Martin Partington: Spotlight on the Justice System

Keeping the English Legal System under review

Posts Tagged ‘judicial review

Improving Immigration and Asylum procedures

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Immigration and asylum is always controversial. People have strong view, both for and against current immigration policy and practice. But these policies are underpinned by a legislative framework (albeit a very complex one) and if we believe, as I do, that upholding the rule is an important societal value, then it is important that those impacted by our law on immigration and asylum should be able to rely on decisions that are made in accordance with the law, and that there should be rights of appeal where something has gone wrong.

For a number of years, however, the immigration and asylum appeals process has been under close government scrutiny. In the early part of the 21st century, the concern was with the huge numbers of immigration cases being taken on judicial review to the High Court. More recently, most of these cases were taken away from the High Court and transferred to the Immigration and Asylum chambers of the First Tier Tribunal and the Upper Tribunal.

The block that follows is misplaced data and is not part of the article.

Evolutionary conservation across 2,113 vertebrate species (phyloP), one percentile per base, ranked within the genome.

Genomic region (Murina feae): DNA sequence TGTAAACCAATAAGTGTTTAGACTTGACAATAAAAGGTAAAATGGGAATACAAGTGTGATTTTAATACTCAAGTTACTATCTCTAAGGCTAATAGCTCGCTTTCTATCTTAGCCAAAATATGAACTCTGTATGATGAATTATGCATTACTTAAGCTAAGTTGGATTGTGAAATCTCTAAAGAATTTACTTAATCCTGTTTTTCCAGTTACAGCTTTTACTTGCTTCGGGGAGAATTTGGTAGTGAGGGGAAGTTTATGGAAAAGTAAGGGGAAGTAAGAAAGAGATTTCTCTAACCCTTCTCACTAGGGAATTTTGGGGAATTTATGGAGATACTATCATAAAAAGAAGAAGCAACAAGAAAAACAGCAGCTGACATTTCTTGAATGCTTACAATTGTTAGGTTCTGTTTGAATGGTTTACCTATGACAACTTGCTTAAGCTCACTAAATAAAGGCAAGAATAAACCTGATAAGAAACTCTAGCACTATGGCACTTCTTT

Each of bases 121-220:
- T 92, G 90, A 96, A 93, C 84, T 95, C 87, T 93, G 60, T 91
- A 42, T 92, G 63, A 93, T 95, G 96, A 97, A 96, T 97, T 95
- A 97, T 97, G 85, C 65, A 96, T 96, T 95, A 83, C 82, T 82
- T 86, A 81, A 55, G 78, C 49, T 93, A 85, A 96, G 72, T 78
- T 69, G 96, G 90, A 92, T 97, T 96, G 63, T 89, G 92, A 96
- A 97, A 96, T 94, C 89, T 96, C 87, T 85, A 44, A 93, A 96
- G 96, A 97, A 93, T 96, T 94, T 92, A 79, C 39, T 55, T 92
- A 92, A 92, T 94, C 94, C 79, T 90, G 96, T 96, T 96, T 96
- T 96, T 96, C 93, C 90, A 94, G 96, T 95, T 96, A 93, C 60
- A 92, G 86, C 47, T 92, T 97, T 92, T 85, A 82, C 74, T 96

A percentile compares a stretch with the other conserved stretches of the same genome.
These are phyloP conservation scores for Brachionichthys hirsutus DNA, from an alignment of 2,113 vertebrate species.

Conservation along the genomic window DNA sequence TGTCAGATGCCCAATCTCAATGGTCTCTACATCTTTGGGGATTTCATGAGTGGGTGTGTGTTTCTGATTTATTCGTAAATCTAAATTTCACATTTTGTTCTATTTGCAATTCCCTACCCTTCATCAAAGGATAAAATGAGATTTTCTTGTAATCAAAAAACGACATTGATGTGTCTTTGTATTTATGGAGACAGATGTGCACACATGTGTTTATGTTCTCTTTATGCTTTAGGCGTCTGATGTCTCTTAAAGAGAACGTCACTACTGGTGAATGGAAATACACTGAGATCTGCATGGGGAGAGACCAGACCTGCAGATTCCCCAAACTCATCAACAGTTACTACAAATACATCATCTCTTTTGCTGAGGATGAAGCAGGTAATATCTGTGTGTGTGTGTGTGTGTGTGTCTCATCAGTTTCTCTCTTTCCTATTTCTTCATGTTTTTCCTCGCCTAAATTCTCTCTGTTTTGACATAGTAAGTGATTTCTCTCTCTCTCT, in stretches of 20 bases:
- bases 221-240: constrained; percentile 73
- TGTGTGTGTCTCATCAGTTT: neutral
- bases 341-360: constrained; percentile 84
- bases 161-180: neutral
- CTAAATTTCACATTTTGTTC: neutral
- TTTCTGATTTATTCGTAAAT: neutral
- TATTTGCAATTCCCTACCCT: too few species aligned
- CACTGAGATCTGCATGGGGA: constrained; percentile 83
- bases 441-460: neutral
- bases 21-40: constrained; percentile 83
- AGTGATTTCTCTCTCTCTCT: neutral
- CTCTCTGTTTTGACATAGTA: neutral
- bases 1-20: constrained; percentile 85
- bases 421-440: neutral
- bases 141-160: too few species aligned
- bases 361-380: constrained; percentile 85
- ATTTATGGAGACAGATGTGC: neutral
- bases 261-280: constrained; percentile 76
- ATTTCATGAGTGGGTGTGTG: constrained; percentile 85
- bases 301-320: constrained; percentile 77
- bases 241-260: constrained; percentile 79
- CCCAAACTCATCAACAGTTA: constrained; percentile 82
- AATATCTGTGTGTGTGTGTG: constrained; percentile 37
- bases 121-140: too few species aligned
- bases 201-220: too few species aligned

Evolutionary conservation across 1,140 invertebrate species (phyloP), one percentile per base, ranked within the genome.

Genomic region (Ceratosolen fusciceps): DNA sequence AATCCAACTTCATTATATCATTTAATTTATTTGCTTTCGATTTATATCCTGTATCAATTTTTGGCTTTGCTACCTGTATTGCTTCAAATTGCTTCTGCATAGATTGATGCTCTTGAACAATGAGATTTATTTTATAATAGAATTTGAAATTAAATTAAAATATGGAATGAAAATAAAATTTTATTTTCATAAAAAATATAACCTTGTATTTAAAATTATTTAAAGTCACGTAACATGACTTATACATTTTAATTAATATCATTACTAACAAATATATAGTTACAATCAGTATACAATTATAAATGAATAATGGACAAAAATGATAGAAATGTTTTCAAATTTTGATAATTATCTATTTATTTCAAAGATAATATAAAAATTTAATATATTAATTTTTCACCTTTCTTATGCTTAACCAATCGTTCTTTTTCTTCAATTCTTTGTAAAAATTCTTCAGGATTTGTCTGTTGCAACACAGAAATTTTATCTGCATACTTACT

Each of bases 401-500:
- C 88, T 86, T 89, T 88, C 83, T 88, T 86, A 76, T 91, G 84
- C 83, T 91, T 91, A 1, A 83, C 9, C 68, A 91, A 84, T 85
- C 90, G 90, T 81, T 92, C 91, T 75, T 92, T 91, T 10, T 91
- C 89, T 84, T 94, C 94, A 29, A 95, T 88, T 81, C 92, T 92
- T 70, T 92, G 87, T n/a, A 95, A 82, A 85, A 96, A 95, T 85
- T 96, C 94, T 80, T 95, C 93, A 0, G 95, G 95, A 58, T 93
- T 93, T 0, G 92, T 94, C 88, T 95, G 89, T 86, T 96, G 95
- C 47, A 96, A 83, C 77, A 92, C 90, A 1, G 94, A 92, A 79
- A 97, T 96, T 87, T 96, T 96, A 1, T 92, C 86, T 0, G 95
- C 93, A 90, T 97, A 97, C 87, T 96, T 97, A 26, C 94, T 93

However, numbers remained high. In this context, there were concerns that too many cases brought were unmerited, being used as a delaying tactic to postpone deportation; and that some of those providing advice and assistance in immigration cases were not providing a properly professional service.

As part of its major series of reports on the justice system, written to assist the Transformation of our Justice System programme led by HM Courts and Tribunals Service, JUSTICE, the all-party Human Rights group, has just published a report Immigration and Asylum Appeals – a Fresh Look. (I declare an interest, I was a member of the working party, chaired by Sir Ross Cranston, that wrote the report.)